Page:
“The question really is: how much does messaging cost for public consumption? ‘We’re going to stand behind our players,’ which of course the captain and manager need to do, but the question is how long will he stand behind them? Eventually. , for all, the coin runs.

“With Zak Crawley, I don’t think it’s technical. You can talk about technical aspects of the game, but it’s about the art of hitting, I would say, with Crawley. It’s almost like he’s learning the art of hitting.” at the highest level, under scrutiny and has to learn faster.

“Before we’ve even played a test match, the team was chosen on the basis that every player in every position is the best player in England to take us forward the way we want. This team and this team is going to be given a lot of time to act. Zak Crawley is still in my plans and Brendon McCullum’s plans in the future, to make this test team great again.”

Ben Stokes on Zak Crawley

Asked what he would say to Crawley if the England man asked him for advice, Atherton said: “I wouldn’t talk about technique.

“I would talk about what Graham Gooch used to call the art of running, the ability to figure out what a bowler is trying to do and the conditions in front of you, and the ability to adapt to both.

“The battle is you and the bowler and you and the conditions and you have to adapt to both. There will be times when everything is in your favor and there will be times when it is not.”

“This may be an outdated view but, at times when the conditions are not in your favor, I think you have to find a way to overcome it, and then get to a point where the conditions are in your favor. That is what Crawley is struggling to do.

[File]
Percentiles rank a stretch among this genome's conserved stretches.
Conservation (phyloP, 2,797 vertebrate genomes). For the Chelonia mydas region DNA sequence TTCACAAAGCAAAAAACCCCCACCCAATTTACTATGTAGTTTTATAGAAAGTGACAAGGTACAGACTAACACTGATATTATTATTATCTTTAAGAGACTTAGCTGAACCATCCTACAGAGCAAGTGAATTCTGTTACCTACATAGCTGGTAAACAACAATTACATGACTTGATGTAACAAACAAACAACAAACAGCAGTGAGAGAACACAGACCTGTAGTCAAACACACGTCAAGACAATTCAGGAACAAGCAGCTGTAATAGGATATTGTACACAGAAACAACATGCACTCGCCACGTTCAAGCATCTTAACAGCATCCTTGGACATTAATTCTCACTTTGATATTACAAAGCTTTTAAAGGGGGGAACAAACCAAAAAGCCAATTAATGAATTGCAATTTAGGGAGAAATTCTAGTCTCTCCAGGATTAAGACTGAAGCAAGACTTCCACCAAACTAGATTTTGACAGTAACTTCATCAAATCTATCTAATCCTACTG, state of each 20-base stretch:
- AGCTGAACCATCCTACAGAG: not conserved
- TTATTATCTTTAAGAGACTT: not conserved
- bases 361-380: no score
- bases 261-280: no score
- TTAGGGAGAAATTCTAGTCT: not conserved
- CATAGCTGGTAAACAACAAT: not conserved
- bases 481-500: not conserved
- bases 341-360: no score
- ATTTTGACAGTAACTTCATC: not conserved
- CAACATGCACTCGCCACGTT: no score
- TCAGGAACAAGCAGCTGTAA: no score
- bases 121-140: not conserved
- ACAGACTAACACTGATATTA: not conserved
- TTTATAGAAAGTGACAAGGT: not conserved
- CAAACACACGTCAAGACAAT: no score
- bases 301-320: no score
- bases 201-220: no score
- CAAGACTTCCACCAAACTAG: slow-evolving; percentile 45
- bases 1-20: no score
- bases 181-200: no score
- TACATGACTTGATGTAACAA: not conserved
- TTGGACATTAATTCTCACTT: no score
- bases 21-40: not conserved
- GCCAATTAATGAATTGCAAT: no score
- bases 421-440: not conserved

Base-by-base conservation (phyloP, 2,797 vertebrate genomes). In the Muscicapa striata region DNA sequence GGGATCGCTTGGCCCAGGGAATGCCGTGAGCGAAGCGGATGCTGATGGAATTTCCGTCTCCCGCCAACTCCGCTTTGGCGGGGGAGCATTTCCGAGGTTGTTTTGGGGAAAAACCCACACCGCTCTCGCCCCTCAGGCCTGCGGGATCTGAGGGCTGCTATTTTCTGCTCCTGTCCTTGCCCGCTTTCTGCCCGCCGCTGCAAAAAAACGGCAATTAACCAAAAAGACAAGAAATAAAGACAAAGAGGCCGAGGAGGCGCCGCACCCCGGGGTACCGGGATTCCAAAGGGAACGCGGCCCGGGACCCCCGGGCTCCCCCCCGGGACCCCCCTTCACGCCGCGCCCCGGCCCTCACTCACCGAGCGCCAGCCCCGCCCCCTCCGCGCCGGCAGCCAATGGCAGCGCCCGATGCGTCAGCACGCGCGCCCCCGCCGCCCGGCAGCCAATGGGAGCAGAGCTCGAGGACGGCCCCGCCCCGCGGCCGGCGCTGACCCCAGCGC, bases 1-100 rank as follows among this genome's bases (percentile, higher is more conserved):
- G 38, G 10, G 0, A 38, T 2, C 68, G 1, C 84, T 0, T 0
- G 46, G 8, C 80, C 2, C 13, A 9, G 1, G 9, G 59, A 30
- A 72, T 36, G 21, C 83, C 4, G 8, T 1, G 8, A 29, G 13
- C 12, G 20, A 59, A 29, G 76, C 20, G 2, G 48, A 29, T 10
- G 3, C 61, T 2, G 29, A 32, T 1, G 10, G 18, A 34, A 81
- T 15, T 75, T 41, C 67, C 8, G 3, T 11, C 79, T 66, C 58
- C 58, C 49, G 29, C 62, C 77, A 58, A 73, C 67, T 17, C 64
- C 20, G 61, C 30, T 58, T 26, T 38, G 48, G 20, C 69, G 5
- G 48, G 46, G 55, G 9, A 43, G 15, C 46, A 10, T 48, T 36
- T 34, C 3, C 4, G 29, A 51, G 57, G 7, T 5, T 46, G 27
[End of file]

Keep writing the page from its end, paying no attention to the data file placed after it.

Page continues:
“If you think of his magnificent two hundred [against Pakistan in 2020] – which I’m not taking anything away from – it was done in a beautiful batting field and there was not much lateral movement.

“He played brilliantly and I don’t think you can play like that and not be a player, but you’re not always going to have that and you have to find a way to pass. That’s what he’s not doing.”

Crawley was sacked by Jasprit Bumrah for nine on day two at Edgbaston

Crawley was sacked by Jasprit Bumrah for nine on day two at Edgbaston

Hussain also argued that as much as Stokes, McCullum and others within the England setup may offer guidance, how Crawley chooses to bat is ultimately up to the player himself.

“What really matters is what he thinks and if he thinks he should change,” he said.

“If you’re sitting there as Zak Crawley, are you comfortable being this player, this inconsistent talent or do you want to get better and better and become more consistent and not play the shot of the day but the innings of the day like Alastair? Cook or Michael Atherton used to play?

“At the end of the day, it’s your career and you’re in charge of it. You don’t get runs if you don’t play some shots, but with some of these shots, the percentages are against him given he’s opening up the batting in England.

“Jonny Bairstow is the way [England] I want to play. He has been positive in his last three innings but not reckless, although there is a difference between starting and batting in the middle order in England.

“You would expect there to be a little bit more to this training regimen, where they say, ‘The percentages were against you today.'”